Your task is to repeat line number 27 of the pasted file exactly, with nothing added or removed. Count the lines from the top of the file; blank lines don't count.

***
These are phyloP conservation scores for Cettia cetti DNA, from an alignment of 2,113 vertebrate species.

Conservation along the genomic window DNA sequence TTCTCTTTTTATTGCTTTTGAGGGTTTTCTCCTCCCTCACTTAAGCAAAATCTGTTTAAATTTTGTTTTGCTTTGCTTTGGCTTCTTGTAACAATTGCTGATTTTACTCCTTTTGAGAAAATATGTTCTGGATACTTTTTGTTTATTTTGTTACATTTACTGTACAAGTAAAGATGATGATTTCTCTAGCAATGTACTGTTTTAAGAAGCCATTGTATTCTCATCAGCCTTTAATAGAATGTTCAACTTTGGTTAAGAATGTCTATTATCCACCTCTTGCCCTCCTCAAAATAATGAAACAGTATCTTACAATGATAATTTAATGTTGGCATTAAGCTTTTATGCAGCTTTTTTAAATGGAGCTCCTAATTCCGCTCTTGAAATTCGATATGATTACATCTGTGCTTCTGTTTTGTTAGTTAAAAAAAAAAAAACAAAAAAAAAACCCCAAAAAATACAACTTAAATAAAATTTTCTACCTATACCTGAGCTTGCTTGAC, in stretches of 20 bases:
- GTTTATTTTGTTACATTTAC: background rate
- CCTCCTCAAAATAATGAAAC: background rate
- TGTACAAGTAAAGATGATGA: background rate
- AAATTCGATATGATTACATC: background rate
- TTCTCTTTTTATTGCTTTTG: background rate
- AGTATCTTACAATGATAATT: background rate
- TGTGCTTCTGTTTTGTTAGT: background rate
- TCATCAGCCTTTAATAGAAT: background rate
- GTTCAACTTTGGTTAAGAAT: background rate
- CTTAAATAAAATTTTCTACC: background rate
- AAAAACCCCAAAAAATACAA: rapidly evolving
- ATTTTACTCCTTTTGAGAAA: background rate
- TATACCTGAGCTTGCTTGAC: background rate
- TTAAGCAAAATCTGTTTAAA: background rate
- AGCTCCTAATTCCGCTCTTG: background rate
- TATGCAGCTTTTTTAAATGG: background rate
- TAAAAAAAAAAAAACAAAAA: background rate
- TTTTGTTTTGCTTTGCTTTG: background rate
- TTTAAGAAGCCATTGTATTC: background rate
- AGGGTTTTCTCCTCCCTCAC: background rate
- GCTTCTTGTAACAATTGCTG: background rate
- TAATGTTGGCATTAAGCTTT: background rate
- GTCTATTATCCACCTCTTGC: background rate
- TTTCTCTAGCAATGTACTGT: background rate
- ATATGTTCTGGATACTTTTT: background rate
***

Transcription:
- ATATGTTCTGGATACTTTTT: background rate